Home » Blog » Grow your Blog » SEO Tips » How to use categories and tags properly in WordPress (for SEO and your readers!)


  1. Hi Eb! Just a quick question about categories- l do need to reorganise mine and create subcategories. Having said that l have about 600 recipes on my blog, and going through each one of them to add to any new categories seems like such a task. Is there a better way to do this?
    Thank you!

    1. Hi Daniela! I have good news for you. Yes there is. Go to POSTS >> ALL POSTS and you can see all your posts as a list. Then for each post, select QUICK EDIT and you can change the categories there. This still means you will have to update each post individually, but this way is a lot quicker than laboriously having to got into the main editing screen for each post. You can also filter ALL POSTS so you are just looking at one category at a time, which may make things easier too. Lastly, if you just want to change the name of a category, you can do that via POSTS >> CATEGORIES. Hope that helps! Eb 🙂

      1. Thank you so much, Eb! My categories have way to many recipes added to them and I think it will be a lot easier to split them. Would updating so many recipes in a short amount of time have any negative impact from a SEO point of view? I wasn’t sure how Google likes recrawling so many recipes in a short amount of time.
        Thank you!

        1. If you are just literally updating the categories (and making them better in the process) then it shouldn’t negatively impact you from an SEO point of view. It’s impossible to guarantee that, obviously. But there is no logical reason why it should. If you were making bigger changes to your posts – more text / better photos, for example, then that can sometimes cause a drop in position / traffic… as Google tries to figure out what you’ve done and if it’s good. But, assuming the changes you’ve made are good, your traffic should improve in the long-term (again, there are no guarantees, but improving content is a good thing in Google’s eyes so *should* result in more traffic in the long term.)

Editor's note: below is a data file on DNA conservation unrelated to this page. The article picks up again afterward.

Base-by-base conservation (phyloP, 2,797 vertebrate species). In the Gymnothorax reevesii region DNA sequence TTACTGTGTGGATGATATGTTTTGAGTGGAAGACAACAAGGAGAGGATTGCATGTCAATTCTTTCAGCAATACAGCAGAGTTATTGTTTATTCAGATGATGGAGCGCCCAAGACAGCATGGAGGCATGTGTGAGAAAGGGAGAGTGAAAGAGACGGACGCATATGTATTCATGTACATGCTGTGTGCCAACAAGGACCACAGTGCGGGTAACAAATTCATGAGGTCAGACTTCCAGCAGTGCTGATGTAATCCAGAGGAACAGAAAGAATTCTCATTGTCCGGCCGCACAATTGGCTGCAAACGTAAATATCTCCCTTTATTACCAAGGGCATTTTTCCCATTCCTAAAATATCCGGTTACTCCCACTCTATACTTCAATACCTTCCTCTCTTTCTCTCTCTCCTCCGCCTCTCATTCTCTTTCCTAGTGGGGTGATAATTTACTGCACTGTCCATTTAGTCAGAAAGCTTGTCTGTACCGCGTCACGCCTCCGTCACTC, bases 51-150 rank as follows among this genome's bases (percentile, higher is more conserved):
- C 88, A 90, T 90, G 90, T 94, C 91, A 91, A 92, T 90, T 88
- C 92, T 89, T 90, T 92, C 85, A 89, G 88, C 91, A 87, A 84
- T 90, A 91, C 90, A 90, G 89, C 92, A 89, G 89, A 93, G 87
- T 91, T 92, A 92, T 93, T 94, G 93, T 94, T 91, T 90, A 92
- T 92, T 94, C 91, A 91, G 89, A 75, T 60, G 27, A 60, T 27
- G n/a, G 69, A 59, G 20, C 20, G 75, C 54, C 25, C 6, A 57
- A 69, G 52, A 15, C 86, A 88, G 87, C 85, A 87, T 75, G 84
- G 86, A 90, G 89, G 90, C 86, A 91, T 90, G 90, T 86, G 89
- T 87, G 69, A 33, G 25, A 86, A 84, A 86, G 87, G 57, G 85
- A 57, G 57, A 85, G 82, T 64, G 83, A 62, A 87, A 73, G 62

1. Thank you so much, that’s very helpful! I wish I knew all these things some years ago when I set the blog up!

  2. Very, very useful article! Thanks! Just one question – if I have a blog about European countries with three main topics History, Culture and Politics, would it make sense to put all the countries as subcategories of the parent Countries and then tag the posts with either Culture, History or Politics? Or have these three topics as subcategories of each country?

    1. Thank you – that’s great to hear! I would always make ‘How will the average user use my site?’ as the reference point for your category structure. So, if a typical reader comes to your site, how would they expect your categories to look? How would they go about finding what they need? Would they, for example, expect to choose by continent, and see all the countries from that continent listed below? In which case, I’d probably make each continent the category, each country the sub-categories, and History, Culture and Politics the tags. One thing I’d try hard to avoid is having the same sub-category repeated, So, I’d try to avoid having dozens of separate ‘History’ sub-categories. A tag is really the best way of grouping together content that falls under multiple categories. If you use tags like this, then if someone wants to see all the posts about culture, you can link them to yourwebsite.com/tag/culture and they can see all posts related to culture on one spot. If you think people might just want to see, say, ‘French Culture’ articles, then you could make named sub-sub-categories – so ‘French Culture’ not just ‘culture’. So you’d get a category structure like this: Europe > France > French Culture or South America > Brazil > Brazilian History. And you can still use History, Culture and Politics as tags. Hope that helps! Eb 😀

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